noumenon


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noumenon

(no͞o`mənŏn'), in the philosophical system of Immanuel KantKant, Immanuel
, 1724–1804, German metaphysician, one of the greatest figures in philosophy, b. Königsberg (now Kaliningrad, Russia). Early Life and Works
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, a "thing-in-itself"; it is opposed to phenomenonphenomenon,
an observable fact or event; in philosophy the definitions and uses of the term have varied. In the philosophy of Aristotle phenomena were the objects of the senses (e.g., sights and sounds), as opposed to the real objects understood by the mind.
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, the thing that appears to us. Noumena are the basic realities behind all sensory experience. According to Kant, they are not knowable because they cannot be perceived, but they must be thinkable because moral decision making and scientific investigation cannot proceed without the assumption that they exist.

Noumenon

 

a term widely used in medieval and modern philosophy to signify something that can be perceived by the mind, unlike the phenomenon, which is given in experience and is perceived through the senses.

References in periodicals archive ?
He claims that we have intuitive knowledge of the noumenon because we are (part of) this reality (1969: 103).
Habermas moves beyond Kant at the very point where Hayek stops: in place of Hayek's "Senate of the wise", he demands that the respublica phaenomenon approximate the respublica noumenon through the broadest possible political participation.
And here we arrive at a rightful doubt: we are discussing here only a singular case, an invisible noumenon which has not become a phenomenon, perhaps unique, but just one single story, which, due to its fantastic strangeness, can easily be omitted in the bookkeeping record of humanity in the twentieth century.
These were features from which one could trace the progression by which the Cartesian cogito and the dualism of the res extensa and the res cogitans culminated in even more recalcitrant Kantian dualisms: the external one of phenomenon and noumenon, matched by the internal one of apperception and autonomy in the Kantian subject.
41) The translator notes here that although this reads "thing in itself" literally, Kant is not referring to the thing-in-itself or to noumenon.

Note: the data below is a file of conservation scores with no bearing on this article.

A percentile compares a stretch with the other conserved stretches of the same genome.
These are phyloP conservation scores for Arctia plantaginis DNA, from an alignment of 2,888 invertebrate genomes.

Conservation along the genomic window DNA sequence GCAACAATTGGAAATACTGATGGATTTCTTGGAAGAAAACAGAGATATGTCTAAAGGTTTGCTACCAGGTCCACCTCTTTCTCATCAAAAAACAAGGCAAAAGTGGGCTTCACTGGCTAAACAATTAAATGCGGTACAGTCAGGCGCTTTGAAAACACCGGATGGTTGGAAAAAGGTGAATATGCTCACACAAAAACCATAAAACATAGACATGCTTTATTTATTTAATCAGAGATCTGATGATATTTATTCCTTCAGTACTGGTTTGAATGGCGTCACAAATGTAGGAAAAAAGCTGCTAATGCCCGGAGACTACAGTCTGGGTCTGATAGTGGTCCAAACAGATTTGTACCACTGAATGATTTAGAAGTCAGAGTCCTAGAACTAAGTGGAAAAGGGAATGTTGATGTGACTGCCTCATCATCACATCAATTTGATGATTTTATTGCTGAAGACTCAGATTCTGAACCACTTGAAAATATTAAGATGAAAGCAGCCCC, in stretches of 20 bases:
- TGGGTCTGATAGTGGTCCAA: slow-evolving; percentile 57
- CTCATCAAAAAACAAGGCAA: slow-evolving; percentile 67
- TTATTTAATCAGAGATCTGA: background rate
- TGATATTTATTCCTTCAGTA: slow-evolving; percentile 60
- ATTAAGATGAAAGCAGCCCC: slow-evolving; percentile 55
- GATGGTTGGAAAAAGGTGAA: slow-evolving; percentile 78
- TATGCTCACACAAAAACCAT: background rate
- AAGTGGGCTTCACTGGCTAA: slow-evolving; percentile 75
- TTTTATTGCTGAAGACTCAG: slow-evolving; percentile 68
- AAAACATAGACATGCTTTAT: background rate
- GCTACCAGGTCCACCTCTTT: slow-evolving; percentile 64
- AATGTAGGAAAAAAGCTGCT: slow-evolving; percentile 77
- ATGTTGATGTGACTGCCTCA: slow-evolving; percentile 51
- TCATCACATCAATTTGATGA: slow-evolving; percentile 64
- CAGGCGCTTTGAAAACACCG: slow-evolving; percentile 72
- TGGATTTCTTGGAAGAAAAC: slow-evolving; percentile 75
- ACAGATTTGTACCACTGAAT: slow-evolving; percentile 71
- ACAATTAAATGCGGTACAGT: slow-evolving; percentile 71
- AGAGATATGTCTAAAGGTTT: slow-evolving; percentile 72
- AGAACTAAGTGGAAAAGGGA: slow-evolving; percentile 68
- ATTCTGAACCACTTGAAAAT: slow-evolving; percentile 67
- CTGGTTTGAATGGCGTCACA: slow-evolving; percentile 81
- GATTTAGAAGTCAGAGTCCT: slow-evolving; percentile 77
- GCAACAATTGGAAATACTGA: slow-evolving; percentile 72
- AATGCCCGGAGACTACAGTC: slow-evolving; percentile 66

Lady novelists, it appears, can see something else besides matter; they are not limited to phenomena, but can relieve their eyesight by occasional glimpses of the noumenon, and are, therefore, naturally better able than anyone else to confound sceptics, even of that remarkable but to us unknown school, which maintains that the soul of man is of the same texture as the polypus.
The Biographia states that, "I could never believe, it was possible for him to have meant no more by his Noumenon, or Thing In Itself, than his mere words express" with regards to its implications for understanding Kant's I of transcendental apperception (1.
Nikolais's investigation of the abstract actually began in 1953, with Noumenon Mobilus, in which two men are wholly encased in stretchy fabric.
For example, when he describes the human being as a being endowed with "inner freedom" he characterizes each of us as a "homo noumenon.
9) With further breadth and variety, the interfaith commonality is expressed in terms of experience ("different divine phenomena in terms of which the one divine noumenon is humanly experienced," (10) "what is being experienced can well be the same ineffable reality" (11), of perception ("different culturally focused perceptions of the one ultimate divine reality" (12), or of cognitive contact ("overlapping, limited, revisable attempts to achieve cognitive contact with a common sacred reality" (13).
The seven are: Noumenon, Mobilus, Tensile Involvement, "Lythic" from Prism, Mechanical Organ, "Finale" from Liturgies, Crucible, and Blank on Blank.
This does not leave the friction in question in a very good position to transcend the failure on the part of post-Kantian idealizing German mythographers to heal the division between noumenon and phenomenon.